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A Détente in the Cancel War

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AP Photo/Bebeto Matthews

Last week, a group of prominent public intellectuals released a public letter “cancelling” cancel culture – proving that once in a while, double negatives are socially acceptable (if not grammatically correct). Although it’s tempting to cite the Martin Niemöller poem (“first they came for the socialists, and I did not speak up because I was not a socialist,”) and yell “where have you been until now,” it’s probably better to just welcome these celebrities to the fight.


The milquetoast statement – which, to be clear, still managed to insult “right-wing demagogues,” “the radical right,” and President Trump – was immediately met with sniping from the hedgerows. A response letter was published, asserting that the original letter “reflect[s] a stubbornness to let go of the elitism that still pervades the media industry, an unwillingness to dismantle systems that keep people like them in and the rest of us out.” Calling out high-profile industry names might be considered a risky career move, but lest anyone be impressed by this bold stance, note the disclaimer that accompanied the names at the bottom: “Many signatories on our list noted their institutional affiliation but not their name, fearful of professional retaliation. It is a sad fact, and in part why we wrote the letter.” To the authors of the original letter, some of whom have faced death threats from the Ayatollah (Salman Rushdie) and the Kremlin (Garry Kasparov), this “bravery” must seem laughable.

In a different post, another critic asserted that “a good number of the people attached to the letter — which presents itself as an objective defense of free speech — are those eager to excuse their own bad behavior and bigotries.” She cites several individuals who’ve said or done something bad in their past...like write an obituary for a journalist who also might have done something bad many years ago. (Shame! The wicked don’t deserve obituaries!) In these pure times, one sin means you’re forever fallen – and there’s no opportunity to learn from a mistake or to be forgiven.


Correct me if I’m wrong, but saying someone deserves to have their life ruined because of something they did used to be called “victim-blaming.” Apparently, that’s passé now.

It turns out there are now “rules” for coping with cancellation – and they don’t include “disagreeing with the premise thereof.” Philippa Soo, who played Eliza in the cult-favorite musical Hamilton (which, it’s worth noting, has also been cancelled), tweeted “If you are ‘cancelled’ but do not wish to be, you must WORK to EARN back people’s respect by owning up to the thing that cancelled you in the first place, LISTENING to others, EDUCATING yourself, and ADVOCATING on behalf of the people that you have offended/harmed.”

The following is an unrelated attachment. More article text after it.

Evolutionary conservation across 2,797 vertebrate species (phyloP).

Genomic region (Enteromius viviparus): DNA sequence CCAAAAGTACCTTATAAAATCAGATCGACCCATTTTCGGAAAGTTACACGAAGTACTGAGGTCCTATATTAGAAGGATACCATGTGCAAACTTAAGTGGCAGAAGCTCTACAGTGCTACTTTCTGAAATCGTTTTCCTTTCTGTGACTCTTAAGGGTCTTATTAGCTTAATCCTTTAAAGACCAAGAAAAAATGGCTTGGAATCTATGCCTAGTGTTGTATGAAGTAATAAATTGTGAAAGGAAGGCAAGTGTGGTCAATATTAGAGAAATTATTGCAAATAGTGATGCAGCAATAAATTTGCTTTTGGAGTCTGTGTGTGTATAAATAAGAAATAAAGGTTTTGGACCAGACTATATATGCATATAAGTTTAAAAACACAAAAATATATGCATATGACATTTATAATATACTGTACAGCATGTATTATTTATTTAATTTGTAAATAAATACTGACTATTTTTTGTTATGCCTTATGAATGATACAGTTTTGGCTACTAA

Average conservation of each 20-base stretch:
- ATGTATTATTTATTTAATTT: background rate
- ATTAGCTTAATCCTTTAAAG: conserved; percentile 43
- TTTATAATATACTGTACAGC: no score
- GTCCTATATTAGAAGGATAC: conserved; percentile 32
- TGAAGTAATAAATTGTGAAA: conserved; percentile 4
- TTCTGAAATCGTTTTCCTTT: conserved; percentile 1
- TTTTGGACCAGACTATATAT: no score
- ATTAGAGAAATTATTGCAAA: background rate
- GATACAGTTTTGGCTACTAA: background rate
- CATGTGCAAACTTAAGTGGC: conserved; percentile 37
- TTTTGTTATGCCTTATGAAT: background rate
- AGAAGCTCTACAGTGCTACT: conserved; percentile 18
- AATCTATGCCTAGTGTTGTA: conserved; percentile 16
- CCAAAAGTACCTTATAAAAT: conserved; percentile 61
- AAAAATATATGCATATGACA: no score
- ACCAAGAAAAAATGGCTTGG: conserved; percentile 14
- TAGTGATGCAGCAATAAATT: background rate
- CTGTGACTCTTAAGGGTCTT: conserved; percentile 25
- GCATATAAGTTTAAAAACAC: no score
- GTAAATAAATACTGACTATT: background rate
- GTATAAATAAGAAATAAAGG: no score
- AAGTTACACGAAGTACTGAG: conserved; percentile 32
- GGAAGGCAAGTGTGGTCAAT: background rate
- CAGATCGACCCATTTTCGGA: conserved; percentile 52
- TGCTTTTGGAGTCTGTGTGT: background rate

Good thing that’s cleared up. Some light flagellation, a reeducation program, and maybe a work release program. Nothing too odious.

Obviously, this is a lot easier for people who hold the correct opinions on controversial topics like politics and religion. Yet even the most woke need to be on guard, because the goalposts are constantly shifting – and woe betide you for being on the wrong side of history. The virtue-signaling mob has an insatiable bloodlust, and they’re just getting started.


Remember: judging the past according to current standards means that everyone has committed wrong think at some point. Nobody’s perfect – not even the politicians who the progressive left looks up to. Does anyone remember that Hillary Clinton and Barack Obama were against gay marriage before 2012? Those cancellations are probably on the to-do list, right?

But remember: even though high-profile people like J.K. Rowling and Fareed Zakaria might be “cancelled,” they’re still insulated from the full force of social opprobrium thanks to their fame. Of far greater consequence is when the online mob attacks some hapless high school or college student. Sadly, some celebrities have chosen to use their platforms to facilitate “exposing” teenagers for alleged racism – inevitably leading to mass bullying, threats, and taunts about suicide. Gone are the days of youthful indiscretion or learning from past mistakes – they’ve been replaced by terrified self-censorship, now that everything you say can and will be used against you.

Cancel culture is the equivalent of societal mutually-assured destruction, except in this setting everyone has a finger on the nuclear button. At some point, the mob will come for you too – it’s inevitable. It’s time to put down the apps, so that everyone can live. After all: dox not, lest ye be doxxed.


Nicole Neily is the president and founder of Speech First, a nationwide membership association that defends students' First Amendment rights.

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